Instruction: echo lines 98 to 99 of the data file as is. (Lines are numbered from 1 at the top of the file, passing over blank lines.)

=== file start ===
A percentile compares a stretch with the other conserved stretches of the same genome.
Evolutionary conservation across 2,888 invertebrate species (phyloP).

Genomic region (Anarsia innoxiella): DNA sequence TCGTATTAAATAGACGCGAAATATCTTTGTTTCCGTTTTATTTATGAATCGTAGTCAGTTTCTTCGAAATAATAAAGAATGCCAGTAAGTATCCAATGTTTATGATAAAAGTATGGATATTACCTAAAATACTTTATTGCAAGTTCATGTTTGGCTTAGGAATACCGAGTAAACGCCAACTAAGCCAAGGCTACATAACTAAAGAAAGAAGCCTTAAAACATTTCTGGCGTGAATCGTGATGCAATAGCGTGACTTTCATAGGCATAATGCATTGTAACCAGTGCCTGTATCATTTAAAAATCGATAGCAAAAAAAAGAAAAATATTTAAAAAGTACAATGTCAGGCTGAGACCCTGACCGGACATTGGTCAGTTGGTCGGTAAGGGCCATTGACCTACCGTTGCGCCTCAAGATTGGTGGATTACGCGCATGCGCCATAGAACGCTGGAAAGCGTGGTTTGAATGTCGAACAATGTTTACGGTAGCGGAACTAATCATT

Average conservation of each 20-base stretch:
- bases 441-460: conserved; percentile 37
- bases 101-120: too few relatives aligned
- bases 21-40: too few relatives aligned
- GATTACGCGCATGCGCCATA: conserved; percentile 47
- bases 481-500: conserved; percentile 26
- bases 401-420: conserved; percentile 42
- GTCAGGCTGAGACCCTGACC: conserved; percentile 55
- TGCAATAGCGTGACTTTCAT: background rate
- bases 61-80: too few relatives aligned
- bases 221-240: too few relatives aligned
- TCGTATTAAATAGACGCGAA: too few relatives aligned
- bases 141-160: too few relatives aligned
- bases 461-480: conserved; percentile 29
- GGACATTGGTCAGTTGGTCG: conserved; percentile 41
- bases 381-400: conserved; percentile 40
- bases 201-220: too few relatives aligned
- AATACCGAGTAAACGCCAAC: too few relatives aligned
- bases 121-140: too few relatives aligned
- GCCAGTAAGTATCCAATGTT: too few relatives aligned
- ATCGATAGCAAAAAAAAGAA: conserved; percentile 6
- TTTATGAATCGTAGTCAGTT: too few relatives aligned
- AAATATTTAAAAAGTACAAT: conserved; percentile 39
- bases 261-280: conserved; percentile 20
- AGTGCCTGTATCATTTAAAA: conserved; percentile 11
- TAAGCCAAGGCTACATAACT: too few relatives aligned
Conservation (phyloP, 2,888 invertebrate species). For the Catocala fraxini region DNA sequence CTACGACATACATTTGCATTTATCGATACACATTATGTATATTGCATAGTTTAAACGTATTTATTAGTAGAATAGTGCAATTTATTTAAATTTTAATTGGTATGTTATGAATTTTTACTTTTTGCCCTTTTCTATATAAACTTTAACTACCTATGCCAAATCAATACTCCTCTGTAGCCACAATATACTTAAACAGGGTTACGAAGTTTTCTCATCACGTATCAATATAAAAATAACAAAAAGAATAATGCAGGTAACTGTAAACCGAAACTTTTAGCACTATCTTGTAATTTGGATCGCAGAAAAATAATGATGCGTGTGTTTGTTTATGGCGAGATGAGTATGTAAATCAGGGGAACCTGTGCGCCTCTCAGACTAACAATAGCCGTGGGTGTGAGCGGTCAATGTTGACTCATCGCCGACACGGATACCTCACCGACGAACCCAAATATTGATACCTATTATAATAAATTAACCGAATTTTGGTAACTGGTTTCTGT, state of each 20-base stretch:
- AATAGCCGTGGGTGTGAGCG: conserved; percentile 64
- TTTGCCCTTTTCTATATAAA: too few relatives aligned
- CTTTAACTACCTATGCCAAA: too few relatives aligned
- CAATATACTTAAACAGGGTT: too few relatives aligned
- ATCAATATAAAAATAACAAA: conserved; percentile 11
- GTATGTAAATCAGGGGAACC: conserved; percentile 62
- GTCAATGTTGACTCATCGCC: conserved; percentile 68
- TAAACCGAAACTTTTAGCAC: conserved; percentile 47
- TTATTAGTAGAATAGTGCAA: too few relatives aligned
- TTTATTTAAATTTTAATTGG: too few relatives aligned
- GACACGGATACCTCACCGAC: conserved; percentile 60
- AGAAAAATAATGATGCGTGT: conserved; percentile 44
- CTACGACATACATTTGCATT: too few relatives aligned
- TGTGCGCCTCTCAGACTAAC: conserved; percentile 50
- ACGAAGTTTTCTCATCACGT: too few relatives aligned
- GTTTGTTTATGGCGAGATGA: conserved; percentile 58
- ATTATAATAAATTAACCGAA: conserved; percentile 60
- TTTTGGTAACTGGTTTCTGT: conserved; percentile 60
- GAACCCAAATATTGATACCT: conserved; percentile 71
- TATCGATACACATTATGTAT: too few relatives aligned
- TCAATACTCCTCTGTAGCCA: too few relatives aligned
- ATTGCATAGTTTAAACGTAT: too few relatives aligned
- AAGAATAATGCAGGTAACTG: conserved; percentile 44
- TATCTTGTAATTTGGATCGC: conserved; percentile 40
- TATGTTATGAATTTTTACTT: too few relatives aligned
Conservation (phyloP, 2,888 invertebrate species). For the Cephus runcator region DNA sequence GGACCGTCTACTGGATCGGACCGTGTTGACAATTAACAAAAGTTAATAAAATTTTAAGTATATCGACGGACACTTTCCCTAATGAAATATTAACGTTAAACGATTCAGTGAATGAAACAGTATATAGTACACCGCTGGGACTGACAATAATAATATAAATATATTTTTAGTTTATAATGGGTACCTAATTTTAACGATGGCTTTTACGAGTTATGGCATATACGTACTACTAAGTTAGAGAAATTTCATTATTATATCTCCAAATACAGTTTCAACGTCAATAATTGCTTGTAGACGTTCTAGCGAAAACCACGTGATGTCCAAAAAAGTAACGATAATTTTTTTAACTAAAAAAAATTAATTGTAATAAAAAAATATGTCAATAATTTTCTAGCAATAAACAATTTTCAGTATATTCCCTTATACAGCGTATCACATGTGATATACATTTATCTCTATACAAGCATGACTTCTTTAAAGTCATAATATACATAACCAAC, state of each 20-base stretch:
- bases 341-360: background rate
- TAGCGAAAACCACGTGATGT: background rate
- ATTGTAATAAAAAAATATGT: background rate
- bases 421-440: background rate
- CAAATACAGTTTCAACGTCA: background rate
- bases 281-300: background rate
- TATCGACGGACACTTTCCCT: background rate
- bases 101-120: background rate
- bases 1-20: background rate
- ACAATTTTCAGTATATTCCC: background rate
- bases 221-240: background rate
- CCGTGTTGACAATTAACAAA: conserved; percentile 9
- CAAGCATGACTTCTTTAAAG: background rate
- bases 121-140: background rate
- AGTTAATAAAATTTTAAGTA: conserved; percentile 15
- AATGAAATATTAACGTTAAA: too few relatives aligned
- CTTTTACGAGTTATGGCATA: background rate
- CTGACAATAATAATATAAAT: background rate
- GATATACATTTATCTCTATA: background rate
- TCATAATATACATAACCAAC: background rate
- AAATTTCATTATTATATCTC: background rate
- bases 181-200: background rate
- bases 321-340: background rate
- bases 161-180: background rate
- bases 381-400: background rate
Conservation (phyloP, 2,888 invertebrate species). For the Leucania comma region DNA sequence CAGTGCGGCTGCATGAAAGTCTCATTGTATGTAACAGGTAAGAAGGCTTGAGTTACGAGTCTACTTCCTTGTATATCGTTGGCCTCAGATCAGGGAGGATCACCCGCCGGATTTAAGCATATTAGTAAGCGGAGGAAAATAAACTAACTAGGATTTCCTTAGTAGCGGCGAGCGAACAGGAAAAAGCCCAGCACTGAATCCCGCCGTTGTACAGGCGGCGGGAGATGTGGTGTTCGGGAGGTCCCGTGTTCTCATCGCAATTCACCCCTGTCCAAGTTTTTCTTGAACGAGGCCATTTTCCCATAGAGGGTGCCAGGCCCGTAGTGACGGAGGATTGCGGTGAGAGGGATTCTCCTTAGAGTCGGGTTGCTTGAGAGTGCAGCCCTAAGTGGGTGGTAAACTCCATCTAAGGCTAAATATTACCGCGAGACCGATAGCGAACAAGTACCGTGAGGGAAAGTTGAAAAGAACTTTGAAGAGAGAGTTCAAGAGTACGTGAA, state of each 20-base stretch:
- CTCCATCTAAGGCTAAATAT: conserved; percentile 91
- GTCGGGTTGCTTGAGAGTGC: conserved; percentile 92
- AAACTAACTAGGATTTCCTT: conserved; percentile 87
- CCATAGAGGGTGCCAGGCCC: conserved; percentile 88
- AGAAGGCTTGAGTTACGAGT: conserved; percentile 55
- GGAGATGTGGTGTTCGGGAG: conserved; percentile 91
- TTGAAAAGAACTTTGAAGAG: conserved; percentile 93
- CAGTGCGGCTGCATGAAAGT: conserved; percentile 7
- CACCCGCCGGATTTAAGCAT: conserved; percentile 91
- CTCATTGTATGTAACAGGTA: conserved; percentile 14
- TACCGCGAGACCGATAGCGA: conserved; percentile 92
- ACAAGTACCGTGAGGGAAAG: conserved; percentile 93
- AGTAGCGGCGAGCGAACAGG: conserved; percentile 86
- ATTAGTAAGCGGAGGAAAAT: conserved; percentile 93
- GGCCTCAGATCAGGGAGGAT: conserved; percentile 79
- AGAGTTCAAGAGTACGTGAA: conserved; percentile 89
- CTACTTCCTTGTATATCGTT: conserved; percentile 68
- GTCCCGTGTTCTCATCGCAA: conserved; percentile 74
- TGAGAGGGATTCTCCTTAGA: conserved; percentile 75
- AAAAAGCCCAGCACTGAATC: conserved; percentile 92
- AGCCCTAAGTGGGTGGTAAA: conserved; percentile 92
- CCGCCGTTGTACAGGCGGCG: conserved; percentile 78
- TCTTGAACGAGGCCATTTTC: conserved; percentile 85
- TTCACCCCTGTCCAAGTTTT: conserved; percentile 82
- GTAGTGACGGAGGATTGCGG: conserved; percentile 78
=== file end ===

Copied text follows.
- AGAGTTCAAGAGTACGTGAA: conserved; percentile 89
- CTACTTCCTTGTATATCGTT: conserved; percentile 68